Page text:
NEW YORK (Feb. 4)
Israel’s friends in the United States and elsewhere are showing their support with their pocketbooks, helping the emergency State of Israel Bonds campaign surpass its two-week goal of $100 million.
Meir Rosenne, former Israeli ambassador to the United States and president of the Bonds organization, announced Monday that the campaign, which began shortly after Iraq’s first missile attack on the Jewish state, netted $127 million.
“As has happened during previous periods of danger, the Jewish people mobilized their time, energy and resources to ensure Israel’s continued economic stability,” he said at a news conference here.
About 7,000 people bought bonds, which range in price from $500 to $1 million, joining an estimated 70,000 Israel bonds holders around the world.
Rosenne said the campaign was part of a larger, $500 million Israel Bonds campaign that would continue through the end of March, another effort to help support Israel during its times of financial hardship.
Israel’s economy has been battered by the Iraqi missile attacks, which, in addition to injuring people, have damaged thousands of buildings and disrupted business.
This takes place along with the continuing Soviet Jewish immigration, which could bring as many as 400,000 new immigrants to the country this year. They join 200,000 who arrived in 1990, many of whom are already suffering from Israel’s lack of affordable housing and lack of new jobs.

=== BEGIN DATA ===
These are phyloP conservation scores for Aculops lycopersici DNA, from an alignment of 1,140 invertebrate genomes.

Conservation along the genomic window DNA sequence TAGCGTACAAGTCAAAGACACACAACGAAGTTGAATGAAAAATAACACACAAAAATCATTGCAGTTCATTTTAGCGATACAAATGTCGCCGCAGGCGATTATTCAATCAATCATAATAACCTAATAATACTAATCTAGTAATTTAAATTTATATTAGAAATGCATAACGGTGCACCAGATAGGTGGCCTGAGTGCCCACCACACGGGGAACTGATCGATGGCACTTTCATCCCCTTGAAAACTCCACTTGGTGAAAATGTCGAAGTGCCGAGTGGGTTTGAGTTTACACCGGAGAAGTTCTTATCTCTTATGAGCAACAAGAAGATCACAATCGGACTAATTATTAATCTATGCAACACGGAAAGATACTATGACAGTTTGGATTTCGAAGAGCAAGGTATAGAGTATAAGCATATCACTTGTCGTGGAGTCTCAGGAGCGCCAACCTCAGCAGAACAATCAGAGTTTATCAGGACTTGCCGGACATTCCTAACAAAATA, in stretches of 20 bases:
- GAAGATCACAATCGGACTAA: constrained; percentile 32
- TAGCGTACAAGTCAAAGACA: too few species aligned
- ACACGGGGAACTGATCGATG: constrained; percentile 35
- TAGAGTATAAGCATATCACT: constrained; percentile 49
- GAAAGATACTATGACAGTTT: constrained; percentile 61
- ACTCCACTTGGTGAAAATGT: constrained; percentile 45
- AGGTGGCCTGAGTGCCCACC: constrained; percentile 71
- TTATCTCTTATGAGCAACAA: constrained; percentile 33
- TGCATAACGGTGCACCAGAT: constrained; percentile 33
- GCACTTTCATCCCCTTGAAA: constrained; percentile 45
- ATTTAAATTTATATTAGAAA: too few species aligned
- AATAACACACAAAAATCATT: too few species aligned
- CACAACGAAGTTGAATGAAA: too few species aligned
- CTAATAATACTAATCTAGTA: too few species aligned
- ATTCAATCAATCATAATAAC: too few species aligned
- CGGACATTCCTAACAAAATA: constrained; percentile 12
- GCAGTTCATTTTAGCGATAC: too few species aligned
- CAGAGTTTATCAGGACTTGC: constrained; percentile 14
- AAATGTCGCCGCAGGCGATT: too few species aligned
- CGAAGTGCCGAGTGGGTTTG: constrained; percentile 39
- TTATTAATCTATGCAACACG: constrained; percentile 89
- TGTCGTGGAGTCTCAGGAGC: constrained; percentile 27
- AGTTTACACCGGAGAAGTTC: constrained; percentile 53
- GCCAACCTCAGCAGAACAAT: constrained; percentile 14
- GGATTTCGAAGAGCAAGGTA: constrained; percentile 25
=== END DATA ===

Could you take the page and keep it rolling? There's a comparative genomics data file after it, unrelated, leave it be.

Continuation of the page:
All money raised through bonds sales will go toward the absorption costs of the new immigrants, specifically in the areas of housing and employment opportunities, Rosenne said.
UJA HAS COLLECTED $90 MILLION
Elie Wiesel, who attended the news conference, said the bonds sales give the people of Israel hope, showing them they have not been abandoned in their time of trouble.
“The mood in Israel is very sober,” said Wiesel, who just returned from a trip to Israel, “and every mark of solidarity is important.”
The Nobel Peace Prize-winner, writer and Holocaust survivor added, “I have rarely felt so gratified as I feel now, knowing what the entire (Bonds) organization has done for our people.”
Meanwhile, the United Jewish Appeal’s emergency cash drive to aid Israel, which has set out to gather $400 million in cash by the end of March, has so far collected about $90 million.
A spokesman said local federations around the country are responding admirably to the call for people to pay up the balance of their pledges to UJA’s regular campaign and its special Operation Exodus drive for Soviet Jewry.
The Baltimore Associated Jewish Charities and Welfare Fund presented UJA officials with a check for $2.9 million, while the Jewish Federation of New Haven, Conn., was able to give $1.96 million, said a spokesman for UJA.
He said the relatively small Jewish Federation of Central New Jersey sent in a check for $300,000, and the Jewish Federation of Allentown, Pa., came up with $669,000 in cash and promised to forward another $1 million within six weeks.